Sexual assault and white matter hyperintensities among midlife women

Rebecca C. Thurston, Karen P. Jakubowski, Minjie Wu, Howard J. Aizenstein, Yuefang Chang, Carol A. Derby, Karestan C. Koenen, Emma Barinas-Mitchell, Pauline M. Maki

Research output: Contribution to journalArticlepeer-review

Abstract

Traumatic experiences have been linked to poor mental and physical health. However, there has been little examination of their relationship to neuroimaging markers of cerebrovascular risk. White matter hyperintensities (WMHs) are markers of brain small vessel disease. WMHs can be detected decades before the onset of dementia and other disorders and can serve as early markers for these brain disorders. We tested whether traumatic experiences were associated with brain WMH volume among midlife women. In the MsBrain study, 145 women (mean age = 59 years) without cardiovascular disease, stroke, or dementia were recruited. Women completed questionnaires [trauma checklist, depression, post-traumatic stress measures]; physical measures [body mass index (BMI), blood pressure (BP)]; phlebotomy; actigraphy sleep measurement, and 3 Tesla magnetic resonance brain imaging for WMHs. Cross-sectional associations between traumatic experiences and WMH volume were assessed in linear regression models. Covariates were age, race/ethnicity, education, BMI, BP, lipids, preeclampsia, sleep, and additionally depressive and post-traumatic stress disorder symptoms. 68% of women endorsed at least one of the traumas assessed. The most common trauma was sexual assault (23% of women). Women with trauma exposure had greater WMH volume than women without trauma [B(SE) =.24 (.09), p =.01, multivariable]. The single trauma most associated with WMH was sexual assault [B(SE) =.25 (.11), p =.02, multivariable]. Results persisted adjusting for depressive or post-traumatic stress symptoms. A trauma history, particularly sexual assault, was associated with greater WMH volume controlling for covariates, including depressive and post-traumatic symptoms. Sexual assault may place women at risk for poor brain health.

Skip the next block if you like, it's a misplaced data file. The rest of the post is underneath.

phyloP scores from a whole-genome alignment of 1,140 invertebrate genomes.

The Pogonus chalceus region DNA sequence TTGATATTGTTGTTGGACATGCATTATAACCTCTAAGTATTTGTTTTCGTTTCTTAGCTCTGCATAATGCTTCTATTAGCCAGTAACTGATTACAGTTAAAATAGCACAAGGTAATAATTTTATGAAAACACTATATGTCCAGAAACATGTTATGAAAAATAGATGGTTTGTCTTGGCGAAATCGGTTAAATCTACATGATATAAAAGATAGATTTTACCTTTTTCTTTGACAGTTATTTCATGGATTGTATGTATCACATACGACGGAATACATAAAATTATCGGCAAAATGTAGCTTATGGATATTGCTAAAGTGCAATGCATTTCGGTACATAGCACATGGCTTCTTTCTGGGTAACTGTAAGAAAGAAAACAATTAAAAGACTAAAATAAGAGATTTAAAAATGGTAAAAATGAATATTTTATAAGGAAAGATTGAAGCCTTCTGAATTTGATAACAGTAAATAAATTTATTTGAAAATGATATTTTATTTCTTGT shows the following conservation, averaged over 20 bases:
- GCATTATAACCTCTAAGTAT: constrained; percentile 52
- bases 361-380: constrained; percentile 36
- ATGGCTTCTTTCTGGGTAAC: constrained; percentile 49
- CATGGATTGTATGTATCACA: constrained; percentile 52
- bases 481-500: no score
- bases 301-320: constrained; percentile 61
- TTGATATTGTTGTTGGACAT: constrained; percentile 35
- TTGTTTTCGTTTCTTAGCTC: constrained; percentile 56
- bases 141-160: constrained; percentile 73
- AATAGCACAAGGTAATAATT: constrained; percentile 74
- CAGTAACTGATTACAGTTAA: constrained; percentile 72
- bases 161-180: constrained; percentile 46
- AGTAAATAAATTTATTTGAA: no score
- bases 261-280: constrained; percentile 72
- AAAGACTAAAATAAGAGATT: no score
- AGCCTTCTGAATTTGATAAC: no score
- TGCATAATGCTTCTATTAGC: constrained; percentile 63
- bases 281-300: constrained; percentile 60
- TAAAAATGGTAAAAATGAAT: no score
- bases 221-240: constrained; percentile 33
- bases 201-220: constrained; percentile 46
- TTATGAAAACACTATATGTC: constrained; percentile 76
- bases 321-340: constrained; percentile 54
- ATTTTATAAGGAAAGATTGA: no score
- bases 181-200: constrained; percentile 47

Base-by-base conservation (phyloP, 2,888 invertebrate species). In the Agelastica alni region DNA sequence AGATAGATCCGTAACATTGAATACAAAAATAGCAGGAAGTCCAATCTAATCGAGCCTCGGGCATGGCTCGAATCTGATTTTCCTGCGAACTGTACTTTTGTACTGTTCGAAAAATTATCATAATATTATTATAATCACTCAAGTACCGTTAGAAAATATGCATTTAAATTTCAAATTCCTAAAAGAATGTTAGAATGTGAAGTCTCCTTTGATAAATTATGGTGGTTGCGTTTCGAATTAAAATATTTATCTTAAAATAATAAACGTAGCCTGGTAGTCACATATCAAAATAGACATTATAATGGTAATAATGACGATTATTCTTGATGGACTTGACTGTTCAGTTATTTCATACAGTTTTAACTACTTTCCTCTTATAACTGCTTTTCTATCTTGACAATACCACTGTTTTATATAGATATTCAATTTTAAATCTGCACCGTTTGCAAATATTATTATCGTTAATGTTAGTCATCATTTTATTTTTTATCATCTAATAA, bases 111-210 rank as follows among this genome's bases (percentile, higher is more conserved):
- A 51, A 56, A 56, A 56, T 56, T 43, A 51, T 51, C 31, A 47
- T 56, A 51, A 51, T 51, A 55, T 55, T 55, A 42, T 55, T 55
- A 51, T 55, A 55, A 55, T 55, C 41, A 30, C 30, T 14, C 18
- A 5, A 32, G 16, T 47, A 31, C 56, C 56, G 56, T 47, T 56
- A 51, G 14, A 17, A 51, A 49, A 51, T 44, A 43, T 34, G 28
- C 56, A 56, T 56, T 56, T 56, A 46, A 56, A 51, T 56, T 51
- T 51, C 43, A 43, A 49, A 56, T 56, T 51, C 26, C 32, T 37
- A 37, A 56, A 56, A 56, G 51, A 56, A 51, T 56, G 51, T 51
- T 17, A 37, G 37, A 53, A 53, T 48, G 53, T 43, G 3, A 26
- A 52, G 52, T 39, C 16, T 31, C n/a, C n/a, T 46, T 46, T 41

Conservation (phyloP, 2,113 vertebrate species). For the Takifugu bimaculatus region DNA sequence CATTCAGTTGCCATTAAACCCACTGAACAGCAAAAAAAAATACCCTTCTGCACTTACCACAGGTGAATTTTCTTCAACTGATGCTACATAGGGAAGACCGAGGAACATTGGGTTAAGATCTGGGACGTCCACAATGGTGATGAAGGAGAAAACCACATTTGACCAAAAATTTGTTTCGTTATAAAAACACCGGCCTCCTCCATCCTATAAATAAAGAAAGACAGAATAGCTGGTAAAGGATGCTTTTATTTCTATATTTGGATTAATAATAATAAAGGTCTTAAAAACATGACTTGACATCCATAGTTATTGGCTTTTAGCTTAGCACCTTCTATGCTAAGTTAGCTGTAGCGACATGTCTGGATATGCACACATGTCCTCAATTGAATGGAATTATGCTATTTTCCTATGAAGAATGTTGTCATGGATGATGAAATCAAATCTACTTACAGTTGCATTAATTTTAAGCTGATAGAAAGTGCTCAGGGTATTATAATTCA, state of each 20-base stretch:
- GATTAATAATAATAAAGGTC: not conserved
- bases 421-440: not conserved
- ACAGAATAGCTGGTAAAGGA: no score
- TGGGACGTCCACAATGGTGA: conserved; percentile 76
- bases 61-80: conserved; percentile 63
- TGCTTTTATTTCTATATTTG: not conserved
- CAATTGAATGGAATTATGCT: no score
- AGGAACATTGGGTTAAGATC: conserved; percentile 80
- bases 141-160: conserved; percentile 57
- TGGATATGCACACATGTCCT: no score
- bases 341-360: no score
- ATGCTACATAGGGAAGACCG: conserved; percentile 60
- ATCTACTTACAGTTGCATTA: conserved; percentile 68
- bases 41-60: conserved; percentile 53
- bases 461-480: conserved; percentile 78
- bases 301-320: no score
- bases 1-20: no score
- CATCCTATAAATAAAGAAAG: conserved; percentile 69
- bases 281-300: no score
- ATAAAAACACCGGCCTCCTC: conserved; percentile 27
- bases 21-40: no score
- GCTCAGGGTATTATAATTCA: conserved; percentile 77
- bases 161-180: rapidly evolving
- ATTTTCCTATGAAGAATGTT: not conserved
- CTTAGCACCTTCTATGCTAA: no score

Original languageEnglish (US)
JournalBrain Imaging and Behavior
DOIs
StateAccepted/In press - 2021

Keywords

  • Cerebrovascular
  • Sexual assault
  • Trauma
  • White matter hyperintensities
  • Women

ASJC Scopus subject areas

  • Radiology Nuclear Medicine and imaging
  • Neurology
  • Clinical Neurology
  • Cognitive Neuroscience
  • Cellular and Molecular Neuroscience
  • Psychiatry and Mental health
  • Behavioral Neuroscience

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